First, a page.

María Reyes and her family had already been struggling by the time the storms hit in early January. A deep frost last winter followed by months of drought and extreme heat wrecked the vines—resulting in the second smallest crop of wine grapes in decades.
For Reyes and two of her adult children, who also work in vineyards, that has meant less work—and less pay. Amidst the storms, she drove to the field a few times—at her supervisor’s behest—only to find that the rain had picked up too much and everyone was being sent back home. “And there was all the money we spent on gas, wasted,” she said. Not to mention the $50 she had to spend on boots to work in the rain.
Local food banks were running low on provisions. When her younger kids returned from school, hungry, she had nothing to offer. Normally, she’d pick up extra work housekeeping or gardening—but amidst power outages and road closures, few employers were hiring. The local job center was swamped.
Reyes, 56, and her 18-year-old daughter—who also works in vineyards—both applied for the county’s immediate needs fund. They had to drive up to a relief centre, twice, and wait for hours in line. And they are still waiting to hear how much money they might receive.
“I worked the fields when the sky was red and dark with fires,” she said. “When it seemed like the world was ending.” During last summer’s heart wave, she nearly blacked out while driving home after a shift. And now this.
As a longtime labour organiser and advocate with North Bay Jobs With Justice, Reyes has been advocating for larger, more systemic changes at vineyards—including extra hazard pay for hours worked in dangerous weather, disaster insurance and multilingual safety training—including in the Indigenous languages that many workers from Mexico speak.
As global heating increases the changes of megafloods as well as megafires and droughts in California, however, “we are absolutely not prepared,” said Michael Méndez is an Assistant Professor of Environmental Planning and Policy at the University of California, Irvine. “Farmworkers are continually being displaced and harmed during disasters and extreme weather events.”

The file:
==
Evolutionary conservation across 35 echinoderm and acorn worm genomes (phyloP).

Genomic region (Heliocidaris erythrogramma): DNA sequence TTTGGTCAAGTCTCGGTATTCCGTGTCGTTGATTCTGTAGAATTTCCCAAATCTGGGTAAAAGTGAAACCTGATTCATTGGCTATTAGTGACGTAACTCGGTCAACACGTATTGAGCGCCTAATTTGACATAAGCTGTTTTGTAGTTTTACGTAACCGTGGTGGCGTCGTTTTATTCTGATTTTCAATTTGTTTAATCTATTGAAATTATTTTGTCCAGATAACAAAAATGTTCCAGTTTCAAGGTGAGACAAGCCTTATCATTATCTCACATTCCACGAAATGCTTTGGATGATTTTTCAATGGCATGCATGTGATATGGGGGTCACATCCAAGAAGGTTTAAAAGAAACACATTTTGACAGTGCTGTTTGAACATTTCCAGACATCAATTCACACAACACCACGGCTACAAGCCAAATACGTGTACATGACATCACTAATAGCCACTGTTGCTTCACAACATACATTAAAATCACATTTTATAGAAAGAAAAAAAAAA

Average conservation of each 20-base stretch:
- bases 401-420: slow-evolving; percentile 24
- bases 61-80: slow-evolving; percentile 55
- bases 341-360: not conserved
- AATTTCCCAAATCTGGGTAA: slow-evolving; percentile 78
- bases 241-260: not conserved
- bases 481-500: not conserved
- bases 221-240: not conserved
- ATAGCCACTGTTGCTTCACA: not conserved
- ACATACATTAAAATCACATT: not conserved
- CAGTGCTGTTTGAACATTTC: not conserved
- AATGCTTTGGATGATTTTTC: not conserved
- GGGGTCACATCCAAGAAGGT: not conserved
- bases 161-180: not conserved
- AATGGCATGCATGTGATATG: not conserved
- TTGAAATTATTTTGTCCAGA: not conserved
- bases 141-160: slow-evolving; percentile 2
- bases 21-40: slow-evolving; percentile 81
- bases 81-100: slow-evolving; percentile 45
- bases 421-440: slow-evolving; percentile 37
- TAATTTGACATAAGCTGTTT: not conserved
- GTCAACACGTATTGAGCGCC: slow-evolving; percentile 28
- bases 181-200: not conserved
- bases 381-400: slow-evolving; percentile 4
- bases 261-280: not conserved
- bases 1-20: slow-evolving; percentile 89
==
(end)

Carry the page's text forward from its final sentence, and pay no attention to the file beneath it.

Amid escalating climate chaos, some local and state lawmakers are beginning to listen. Last week, Colorado became the first state to authorize an unemployment assistance fund for undocumented workers.
In California, some lawmakers have been pushing a similar program. Earlier this year, a group of Los Angeles lawmakers introduced a bill to create an “excluded workers program” that would pay undocumented, unemployed workers $300 per week for each week of unemployment, up to 20 weeks.
The program would essentially expand what Sonoma county has done—and could help prevent the most economically precarious families in California from falling into financial ruin. But its chances of becoming law are unclear. Last year, California’s governor Gavin Newsom vetoed a similar bill to provide unemployment benefits for undocumented workers. He also axed a $20 million pilot program to provide $1,000 monthly cash payments for farmworkers affected by the drought due to budget constraints, he said.
So far, the closest thing California has had to unemployment insurance for undocumented and workers, was a 2020 pandemic relief programs that provided one-time payments of up to $1,000. “So Sonoma County’s program is pretty unique in this state,” said Méndez. “It’s a recognition that these workers are essential to the county.”
The county, meanwhile, is discussing how to distribute funds more quickly—and effectively—in the future, officials said.
In the weeks after the storms subsided, the region returned to its bucolic norm. Rows and rows of gangly vines swoop across hillsides and along placid creeks. “It’s all gone back to normal,” Rodriguez said. He hopes to build up his savings again, before fire season hits. “There is a lot of uncertainty.”